Were you an outsider in a nerdy way (which is considered cool nowadays, I realize; when I was in high school, back in the ’70s, certain modes of dress were considered—excuse the cliché; can’t help myself—social suicide. Maybe it was Michael Jackson who finally made white socks perfectly acceptable), or were you more along the lines of a renegade James Dean sort? And just for the heckuvit, what were some of those odd things that made you different?
Paul: Any nerdiness on my part back in high school were by no means premeditated things nor a renegade action; that would’ve been way too cool and would’ve made the nerdiness null-n-void. I was the nerd, through and through, that didn’t realize how much of a nerd I was. I was so nerdy that I didn’t know I was a nerd, just that I didn’t fit in. It was a high school that was all about their football team or being tough-ass country boys.
I found myself way more comfortable interacting with girls in high school, but unfortunately, it was too comfortable and I don’t think the girls ever thought of me as boyfriend material. I was the one that they told their problems to and asked me about what they should do regarding their guy issues. Looking back, and knowing that I’m completely oblivious when someone is flirting with me…shoot.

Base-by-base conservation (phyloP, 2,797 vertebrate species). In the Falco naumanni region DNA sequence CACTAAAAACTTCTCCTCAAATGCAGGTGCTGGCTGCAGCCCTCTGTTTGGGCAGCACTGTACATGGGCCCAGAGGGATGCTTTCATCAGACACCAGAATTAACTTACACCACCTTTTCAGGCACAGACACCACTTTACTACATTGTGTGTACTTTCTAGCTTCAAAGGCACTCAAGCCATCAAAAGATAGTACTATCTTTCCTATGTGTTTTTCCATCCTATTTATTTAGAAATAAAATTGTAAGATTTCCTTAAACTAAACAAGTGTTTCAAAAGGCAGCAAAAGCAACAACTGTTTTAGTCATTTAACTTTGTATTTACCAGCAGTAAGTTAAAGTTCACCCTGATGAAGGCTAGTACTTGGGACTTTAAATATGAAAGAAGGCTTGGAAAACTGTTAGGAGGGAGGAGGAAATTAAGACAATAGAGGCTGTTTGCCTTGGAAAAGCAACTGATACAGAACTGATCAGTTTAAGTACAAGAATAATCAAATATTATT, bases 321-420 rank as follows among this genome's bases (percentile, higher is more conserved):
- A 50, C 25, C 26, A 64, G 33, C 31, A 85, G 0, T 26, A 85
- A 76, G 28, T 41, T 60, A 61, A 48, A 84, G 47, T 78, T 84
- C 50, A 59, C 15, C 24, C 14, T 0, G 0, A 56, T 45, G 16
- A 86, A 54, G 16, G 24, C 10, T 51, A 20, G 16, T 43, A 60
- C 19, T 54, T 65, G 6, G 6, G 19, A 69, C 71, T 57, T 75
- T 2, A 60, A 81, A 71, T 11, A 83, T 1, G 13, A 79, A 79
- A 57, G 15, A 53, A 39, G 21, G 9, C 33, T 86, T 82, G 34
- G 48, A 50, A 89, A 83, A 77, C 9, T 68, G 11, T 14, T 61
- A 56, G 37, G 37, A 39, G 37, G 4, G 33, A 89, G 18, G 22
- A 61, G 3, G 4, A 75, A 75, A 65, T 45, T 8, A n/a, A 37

Season: My favorite Wapsi Square character is Tina, and I’m happy to see you expanding on her character. (For anyone who isn’t sure, Tina Rosario Aldaco Guzmán is the owner/barista of the Wapsi crew’s favorite local coffee shop. She’s the shell of a deceased girl whose body was commandeered by a group of personal demons.)
I’ve been curious about this for some time, but are these personal demons those of the former Tina? Upon her death, did they simply take over? And what inspired the idea for this character?
Paul: Exactly. The demons that comprise the current Tina are the demons of their former host. At Tina’s rawest sense, she is a very creepy, frightening concept. She looks human and alive, and yet to converse with her, one is interacting with a shell that is quite literally being manipulated like some kind of a marionette. I’m a huge fan of creepy-cute things and enjoy the contrast of working in such a cartoony style and yet having such dark elements in my stories.